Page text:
Joseph E. Ralph
(1863 – 1922)
Director, Bureau of Engraving and Printing
1908 – 1917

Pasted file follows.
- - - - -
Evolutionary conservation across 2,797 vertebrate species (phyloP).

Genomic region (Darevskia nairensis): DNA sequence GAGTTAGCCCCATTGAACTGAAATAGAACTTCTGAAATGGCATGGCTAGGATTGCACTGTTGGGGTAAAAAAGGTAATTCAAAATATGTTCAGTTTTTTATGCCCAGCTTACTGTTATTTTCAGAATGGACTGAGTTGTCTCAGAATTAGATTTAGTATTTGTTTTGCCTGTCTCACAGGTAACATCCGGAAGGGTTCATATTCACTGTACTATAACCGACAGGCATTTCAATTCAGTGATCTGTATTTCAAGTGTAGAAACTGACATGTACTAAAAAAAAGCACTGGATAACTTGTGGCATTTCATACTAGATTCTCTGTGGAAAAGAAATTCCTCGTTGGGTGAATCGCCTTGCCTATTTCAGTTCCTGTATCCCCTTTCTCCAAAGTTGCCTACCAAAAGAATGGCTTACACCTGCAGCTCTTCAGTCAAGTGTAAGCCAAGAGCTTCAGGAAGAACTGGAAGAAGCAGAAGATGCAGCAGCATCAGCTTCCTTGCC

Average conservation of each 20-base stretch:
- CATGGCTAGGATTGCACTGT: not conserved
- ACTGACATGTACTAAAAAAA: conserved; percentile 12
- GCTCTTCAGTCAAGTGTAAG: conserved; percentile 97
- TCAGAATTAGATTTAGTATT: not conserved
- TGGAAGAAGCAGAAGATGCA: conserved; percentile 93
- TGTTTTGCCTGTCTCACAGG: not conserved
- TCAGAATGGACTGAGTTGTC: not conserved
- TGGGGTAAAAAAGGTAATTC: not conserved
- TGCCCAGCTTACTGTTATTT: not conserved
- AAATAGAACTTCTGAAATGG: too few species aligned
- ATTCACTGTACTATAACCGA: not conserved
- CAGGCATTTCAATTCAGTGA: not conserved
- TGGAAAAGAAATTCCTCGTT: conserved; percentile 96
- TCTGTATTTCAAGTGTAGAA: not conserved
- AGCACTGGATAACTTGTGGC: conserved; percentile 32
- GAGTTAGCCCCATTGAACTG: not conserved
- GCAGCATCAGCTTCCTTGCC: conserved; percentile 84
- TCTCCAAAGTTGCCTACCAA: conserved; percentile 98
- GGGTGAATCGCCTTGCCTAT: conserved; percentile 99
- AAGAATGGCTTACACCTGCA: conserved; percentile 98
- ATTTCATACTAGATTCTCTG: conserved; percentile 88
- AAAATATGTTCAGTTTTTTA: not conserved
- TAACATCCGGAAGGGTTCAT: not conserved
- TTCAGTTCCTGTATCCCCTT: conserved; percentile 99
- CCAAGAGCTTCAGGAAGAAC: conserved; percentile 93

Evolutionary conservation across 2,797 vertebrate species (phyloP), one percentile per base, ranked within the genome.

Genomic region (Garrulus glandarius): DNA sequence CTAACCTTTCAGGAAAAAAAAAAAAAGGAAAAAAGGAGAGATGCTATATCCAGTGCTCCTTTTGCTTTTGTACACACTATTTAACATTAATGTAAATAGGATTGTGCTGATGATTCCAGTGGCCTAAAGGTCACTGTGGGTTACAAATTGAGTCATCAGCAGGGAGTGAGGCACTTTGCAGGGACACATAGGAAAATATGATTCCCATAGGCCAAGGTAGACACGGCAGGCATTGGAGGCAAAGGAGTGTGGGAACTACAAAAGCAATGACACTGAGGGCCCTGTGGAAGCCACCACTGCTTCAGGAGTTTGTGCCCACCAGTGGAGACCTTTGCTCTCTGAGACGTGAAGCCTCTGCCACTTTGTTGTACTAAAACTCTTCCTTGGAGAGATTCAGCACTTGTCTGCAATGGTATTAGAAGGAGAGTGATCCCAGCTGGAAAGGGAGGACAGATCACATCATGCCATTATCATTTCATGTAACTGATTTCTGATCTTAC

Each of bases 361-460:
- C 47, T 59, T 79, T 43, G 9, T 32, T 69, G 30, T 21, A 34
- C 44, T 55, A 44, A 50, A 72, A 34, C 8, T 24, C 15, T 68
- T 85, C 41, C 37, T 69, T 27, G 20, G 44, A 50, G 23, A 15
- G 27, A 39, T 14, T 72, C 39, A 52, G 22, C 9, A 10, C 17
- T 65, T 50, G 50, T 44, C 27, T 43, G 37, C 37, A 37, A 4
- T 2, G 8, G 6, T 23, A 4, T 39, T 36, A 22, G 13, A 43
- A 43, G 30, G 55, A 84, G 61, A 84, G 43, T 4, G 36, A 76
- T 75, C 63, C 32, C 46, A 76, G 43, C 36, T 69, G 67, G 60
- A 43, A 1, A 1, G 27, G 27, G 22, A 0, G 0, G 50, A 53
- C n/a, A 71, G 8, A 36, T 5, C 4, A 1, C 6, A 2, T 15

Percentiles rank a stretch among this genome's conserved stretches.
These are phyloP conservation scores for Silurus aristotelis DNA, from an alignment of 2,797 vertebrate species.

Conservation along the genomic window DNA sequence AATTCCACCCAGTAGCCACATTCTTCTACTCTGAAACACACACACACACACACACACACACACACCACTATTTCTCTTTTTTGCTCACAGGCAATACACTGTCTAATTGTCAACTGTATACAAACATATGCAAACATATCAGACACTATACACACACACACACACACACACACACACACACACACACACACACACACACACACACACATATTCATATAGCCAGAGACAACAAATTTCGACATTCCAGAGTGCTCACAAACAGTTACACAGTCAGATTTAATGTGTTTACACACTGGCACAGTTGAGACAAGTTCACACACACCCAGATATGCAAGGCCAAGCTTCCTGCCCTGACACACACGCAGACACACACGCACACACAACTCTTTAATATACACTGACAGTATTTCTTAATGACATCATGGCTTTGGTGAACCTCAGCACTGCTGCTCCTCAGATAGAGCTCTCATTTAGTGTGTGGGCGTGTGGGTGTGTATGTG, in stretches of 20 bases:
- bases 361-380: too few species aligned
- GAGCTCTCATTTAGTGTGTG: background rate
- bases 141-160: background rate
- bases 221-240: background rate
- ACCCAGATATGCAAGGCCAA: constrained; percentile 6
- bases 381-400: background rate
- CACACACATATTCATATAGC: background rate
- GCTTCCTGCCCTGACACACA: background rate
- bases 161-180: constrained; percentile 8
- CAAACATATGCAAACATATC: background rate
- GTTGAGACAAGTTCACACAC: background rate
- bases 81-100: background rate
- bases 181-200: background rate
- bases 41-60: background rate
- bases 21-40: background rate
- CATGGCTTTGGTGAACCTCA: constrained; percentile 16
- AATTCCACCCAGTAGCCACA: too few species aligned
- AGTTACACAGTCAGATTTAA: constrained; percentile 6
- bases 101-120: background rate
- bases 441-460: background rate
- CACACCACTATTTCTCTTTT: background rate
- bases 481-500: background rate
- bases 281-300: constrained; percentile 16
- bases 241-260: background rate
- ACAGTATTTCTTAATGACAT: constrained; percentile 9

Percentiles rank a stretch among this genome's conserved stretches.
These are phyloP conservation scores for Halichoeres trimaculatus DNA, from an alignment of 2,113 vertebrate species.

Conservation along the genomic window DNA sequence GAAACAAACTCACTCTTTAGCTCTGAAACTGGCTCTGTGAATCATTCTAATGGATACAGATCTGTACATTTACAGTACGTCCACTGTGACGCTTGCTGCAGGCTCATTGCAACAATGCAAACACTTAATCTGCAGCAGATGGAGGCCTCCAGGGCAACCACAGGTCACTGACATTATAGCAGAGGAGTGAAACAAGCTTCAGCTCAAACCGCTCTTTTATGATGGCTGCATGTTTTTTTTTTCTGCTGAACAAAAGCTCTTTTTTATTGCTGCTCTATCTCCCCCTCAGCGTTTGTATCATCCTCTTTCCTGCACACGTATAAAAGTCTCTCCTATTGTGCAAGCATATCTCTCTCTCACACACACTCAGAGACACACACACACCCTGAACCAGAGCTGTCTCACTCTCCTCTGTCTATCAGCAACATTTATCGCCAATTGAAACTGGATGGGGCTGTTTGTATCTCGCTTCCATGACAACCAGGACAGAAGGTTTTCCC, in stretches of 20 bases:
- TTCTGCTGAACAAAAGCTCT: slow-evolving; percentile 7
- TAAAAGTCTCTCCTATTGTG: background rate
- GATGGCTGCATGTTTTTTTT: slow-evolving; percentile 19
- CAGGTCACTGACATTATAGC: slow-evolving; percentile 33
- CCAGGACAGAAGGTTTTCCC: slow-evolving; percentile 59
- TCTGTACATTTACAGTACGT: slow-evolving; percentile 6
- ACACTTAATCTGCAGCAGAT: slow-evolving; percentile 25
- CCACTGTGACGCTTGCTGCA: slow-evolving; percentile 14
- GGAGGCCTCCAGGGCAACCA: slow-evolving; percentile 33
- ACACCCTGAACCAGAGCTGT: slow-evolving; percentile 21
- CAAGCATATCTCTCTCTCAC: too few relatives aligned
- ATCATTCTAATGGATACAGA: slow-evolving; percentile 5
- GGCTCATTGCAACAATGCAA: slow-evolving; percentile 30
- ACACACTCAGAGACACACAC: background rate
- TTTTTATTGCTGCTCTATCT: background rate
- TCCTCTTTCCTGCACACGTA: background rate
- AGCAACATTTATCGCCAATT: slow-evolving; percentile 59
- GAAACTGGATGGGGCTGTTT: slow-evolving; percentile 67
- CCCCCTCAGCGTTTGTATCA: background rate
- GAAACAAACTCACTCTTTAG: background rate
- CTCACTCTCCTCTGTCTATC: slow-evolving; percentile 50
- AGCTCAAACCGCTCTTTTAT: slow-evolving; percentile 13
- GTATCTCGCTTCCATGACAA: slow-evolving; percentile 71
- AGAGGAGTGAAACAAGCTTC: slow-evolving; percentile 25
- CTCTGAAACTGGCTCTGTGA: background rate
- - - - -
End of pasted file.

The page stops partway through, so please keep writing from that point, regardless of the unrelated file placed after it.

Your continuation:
Joseph Ralph was born in Pennsylvania and raised in Joliet, Illinois. After school, he apprenticed in a steel works machine shop, eventually becoming an expert mechanic. Ralph was also prominent in union and political activities, which led to his appointment as Assistant Postmaster of the House of Representatives. He was later selected as Superintendent of Construction at Ellis Island, New York, and in 1892 he was named Deputy Collector for the Customs Department at the Chicago World’s Fair. Ralph first worked in the Bureau of Engraving and Printing as a plate cleaner in 1895 and then as the Custodian of Dies and Rolls in 1897. In 1906 he was appointed Assistant Director and upon the sudden death of Thomas Sullivan in 1908, he was chosen as Director. During his tenure, Ralph oversaw the construction of the Bureau’s new facility on 15th Street that opened in 1914 and still serves as the Bureau’s Main building. Although he resigned from the Bureau in 1917 to head a new banknote company, Ralph eventually went on to become the assistant to the president of the United States Steel Corporation. He died suddenly at age 59.